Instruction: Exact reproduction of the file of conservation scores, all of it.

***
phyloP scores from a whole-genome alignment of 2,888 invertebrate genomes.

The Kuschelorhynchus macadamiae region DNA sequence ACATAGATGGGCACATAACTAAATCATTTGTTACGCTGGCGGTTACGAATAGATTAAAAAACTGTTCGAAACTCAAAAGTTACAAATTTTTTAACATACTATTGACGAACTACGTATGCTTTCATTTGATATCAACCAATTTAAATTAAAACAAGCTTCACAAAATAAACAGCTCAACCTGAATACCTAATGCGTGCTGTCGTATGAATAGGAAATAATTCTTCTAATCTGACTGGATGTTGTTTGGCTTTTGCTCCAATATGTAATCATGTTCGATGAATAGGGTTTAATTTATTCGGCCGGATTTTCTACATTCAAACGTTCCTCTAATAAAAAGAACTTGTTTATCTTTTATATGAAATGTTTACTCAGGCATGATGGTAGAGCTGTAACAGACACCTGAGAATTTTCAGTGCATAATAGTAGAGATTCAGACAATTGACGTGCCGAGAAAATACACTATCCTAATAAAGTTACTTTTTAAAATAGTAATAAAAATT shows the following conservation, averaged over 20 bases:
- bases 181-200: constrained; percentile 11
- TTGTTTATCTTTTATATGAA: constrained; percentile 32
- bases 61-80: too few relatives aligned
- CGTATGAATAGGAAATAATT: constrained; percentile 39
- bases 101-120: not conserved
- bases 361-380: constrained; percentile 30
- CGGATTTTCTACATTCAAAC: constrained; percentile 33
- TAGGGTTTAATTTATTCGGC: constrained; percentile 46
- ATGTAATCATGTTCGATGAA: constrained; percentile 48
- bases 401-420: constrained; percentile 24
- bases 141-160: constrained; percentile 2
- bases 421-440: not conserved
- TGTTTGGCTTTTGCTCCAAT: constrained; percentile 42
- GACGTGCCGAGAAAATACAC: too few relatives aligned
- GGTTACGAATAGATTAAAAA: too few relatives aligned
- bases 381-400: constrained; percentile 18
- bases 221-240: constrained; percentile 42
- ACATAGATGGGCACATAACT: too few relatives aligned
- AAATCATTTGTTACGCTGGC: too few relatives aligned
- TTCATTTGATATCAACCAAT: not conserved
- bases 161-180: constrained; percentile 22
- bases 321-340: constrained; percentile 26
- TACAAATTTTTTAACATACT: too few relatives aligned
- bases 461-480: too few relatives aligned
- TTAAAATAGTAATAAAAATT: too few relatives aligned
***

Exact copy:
phyloP scores from a whole-genome alignment of 2,888 invertebrate genomes.

The Kuschelorhynchus macadamiae region DNA sequence ACATAGATGGGCACATAACTAAATCATTTGTTACGCTGGCGGTTACGAATAGATTAAAAAACTGTTCGAAACTCAAAAGTTACAAATTTTTTAACATACTATTGACGAACTACGTATGCTTTCATTTGATATCAACCAATTTAAATTAAAACAAGCTTCACAAAATAAACAGCTCAACCTGAATACCTAATGCGTGCTGTCGTATGAATAGGAAATAATTCTTCTAATCTGACTGGATGTTGTTTGGCTTTTGCTCCAATATGTAATCATGTTCGATGAATAGGGTTTAATTTATTCGGCCGGATTTTCTACATTCAAACGTTCCTCTAATAAAAAGAACTTGTTTATCTTTTATATGAAATGTTTACTCAGGCATGATGGTAGAGCTGTAACAGACACCTGAGAATTTTCAGTGCATAATAGTAGAGATTCAGACAATTGACGTGCCGAGAAAATACACTATCCTAATAAAGTTACTTTTTAAAATAGTAATAAAAATT shows the following conservation, averaged over 20 bases:
- bases 181-200: constrained; percentile 11
- TTGTTTATCTTTTATATGAA: constrained; percentile 32
- bases 61-80: too few relatives aligned
- CGTATGAATAGGAAATAATT: constrained; percentile 39
- bases 101-120: not conserved
- bases 361-380: constrained; percentile 30
- CGGATTTTCTACATTCAAAC: constrained; percentile 33
- TAGGGTTTAATTTATTCGGC: constrained; percentile 46
- ATGTAATCATGTTCGATGAA: constrained; percentile 48
- bases 401-420: constrained; percentile 24
- bases 141-160: constrained; percentile 2
- bases 421-440: not conserved
- TGTTTGGCTTTTGCTCCAAT: constrained; percentile 42
- GACGTGCCGAGAAAATACAC: too few relatives aligned
- GGTTACGAATAGATTAAAAA: too few relatives aligned
- bases 381-400: constrained; percentile 18
- bases 221-240: constrained; percentile 42
- ACATAGATGGGCACATAACT: too few relatives aligned
- AAATCATTTGTTACGCTGGC: too few relatives aligned
- TTCATTTGATATCAACCAAT: not conserved
- bases 161-180: constrained; percentile 22
- bases 321-340: constrained; percentile 26
- TACAAATTTTTTAACATACT: too few relatives aligned
- bases 461-480: too few relatives aligned
- TTAAAATAGTAATAAAAATT: too few relatives aligned